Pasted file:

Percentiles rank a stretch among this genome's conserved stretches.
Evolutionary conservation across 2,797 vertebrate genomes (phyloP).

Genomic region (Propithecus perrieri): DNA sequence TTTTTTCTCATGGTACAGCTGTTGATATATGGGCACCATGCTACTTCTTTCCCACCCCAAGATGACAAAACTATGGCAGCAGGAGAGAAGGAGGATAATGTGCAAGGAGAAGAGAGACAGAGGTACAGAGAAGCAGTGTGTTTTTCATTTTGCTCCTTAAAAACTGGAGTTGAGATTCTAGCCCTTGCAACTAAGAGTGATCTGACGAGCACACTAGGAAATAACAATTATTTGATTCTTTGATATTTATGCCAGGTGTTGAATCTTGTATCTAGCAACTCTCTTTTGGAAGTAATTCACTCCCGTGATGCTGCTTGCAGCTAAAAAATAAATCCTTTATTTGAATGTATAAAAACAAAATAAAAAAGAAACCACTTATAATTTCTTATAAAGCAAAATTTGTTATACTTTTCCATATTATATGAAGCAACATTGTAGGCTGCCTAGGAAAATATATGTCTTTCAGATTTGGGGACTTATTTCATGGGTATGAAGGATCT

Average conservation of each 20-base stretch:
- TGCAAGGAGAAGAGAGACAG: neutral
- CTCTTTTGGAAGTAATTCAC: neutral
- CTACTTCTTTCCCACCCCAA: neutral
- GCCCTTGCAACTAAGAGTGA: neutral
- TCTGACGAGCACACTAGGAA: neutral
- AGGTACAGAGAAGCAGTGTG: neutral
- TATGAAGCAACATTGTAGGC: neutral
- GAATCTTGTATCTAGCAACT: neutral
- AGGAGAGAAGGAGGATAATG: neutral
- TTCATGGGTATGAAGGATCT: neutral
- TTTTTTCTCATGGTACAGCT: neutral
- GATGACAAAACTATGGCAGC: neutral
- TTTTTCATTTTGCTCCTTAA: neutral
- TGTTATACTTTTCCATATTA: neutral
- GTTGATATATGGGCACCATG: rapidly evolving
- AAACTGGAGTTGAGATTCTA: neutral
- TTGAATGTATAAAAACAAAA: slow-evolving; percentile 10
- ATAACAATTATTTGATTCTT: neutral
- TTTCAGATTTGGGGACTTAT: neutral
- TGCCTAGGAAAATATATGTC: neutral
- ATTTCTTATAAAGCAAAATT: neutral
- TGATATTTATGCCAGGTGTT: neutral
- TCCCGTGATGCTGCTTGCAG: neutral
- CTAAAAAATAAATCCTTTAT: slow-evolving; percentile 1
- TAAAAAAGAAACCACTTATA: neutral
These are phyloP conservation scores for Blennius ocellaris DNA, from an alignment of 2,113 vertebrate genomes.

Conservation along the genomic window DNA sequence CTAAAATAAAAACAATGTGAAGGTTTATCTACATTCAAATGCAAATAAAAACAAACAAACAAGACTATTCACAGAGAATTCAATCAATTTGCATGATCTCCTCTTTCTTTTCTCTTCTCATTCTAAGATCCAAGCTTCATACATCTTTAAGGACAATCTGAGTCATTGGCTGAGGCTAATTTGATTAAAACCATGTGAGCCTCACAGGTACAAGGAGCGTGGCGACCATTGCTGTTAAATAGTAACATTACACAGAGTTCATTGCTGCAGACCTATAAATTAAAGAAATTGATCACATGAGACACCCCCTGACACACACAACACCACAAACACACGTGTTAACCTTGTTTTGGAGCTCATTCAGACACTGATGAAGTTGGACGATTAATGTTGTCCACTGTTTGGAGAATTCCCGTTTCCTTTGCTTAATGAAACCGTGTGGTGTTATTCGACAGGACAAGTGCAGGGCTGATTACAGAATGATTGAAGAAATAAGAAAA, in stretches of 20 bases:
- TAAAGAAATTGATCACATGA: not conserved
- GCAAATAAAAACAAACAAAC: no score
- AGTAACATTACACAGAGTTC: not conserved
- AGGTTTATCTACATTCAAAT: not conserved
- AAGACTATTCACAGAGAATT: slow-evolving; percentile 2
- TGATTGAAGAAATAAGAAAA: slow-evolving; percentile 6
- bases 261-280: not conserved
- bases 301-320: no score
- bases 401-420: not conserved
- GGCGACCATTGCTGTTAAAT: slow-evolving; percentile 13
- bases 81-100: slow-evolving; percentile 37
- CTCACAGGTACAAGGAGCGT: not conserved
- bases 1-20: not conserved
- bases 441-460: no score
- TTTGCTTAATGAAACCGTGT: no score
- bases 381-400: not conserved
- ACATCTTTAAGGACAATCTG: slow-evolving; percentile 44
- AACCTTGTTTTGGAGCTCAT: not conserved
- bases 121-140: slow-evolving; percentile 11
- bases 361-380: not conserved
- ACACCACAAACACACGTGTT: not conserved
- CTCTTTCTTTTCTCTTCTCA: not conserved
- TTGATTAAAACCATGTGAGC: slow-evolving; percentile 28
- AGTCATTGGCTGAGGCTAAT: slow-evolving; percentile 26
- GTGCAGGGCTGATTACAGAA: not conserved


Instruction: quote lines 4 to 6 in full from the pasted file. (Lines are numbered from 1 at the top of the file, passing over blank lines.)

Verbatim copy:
Average conservation of each 20-base stretch:
- TGCAAGGAGAAGAGAGACAG: neutral
- CTCTTTTGGAAGTAATTCAC: neutral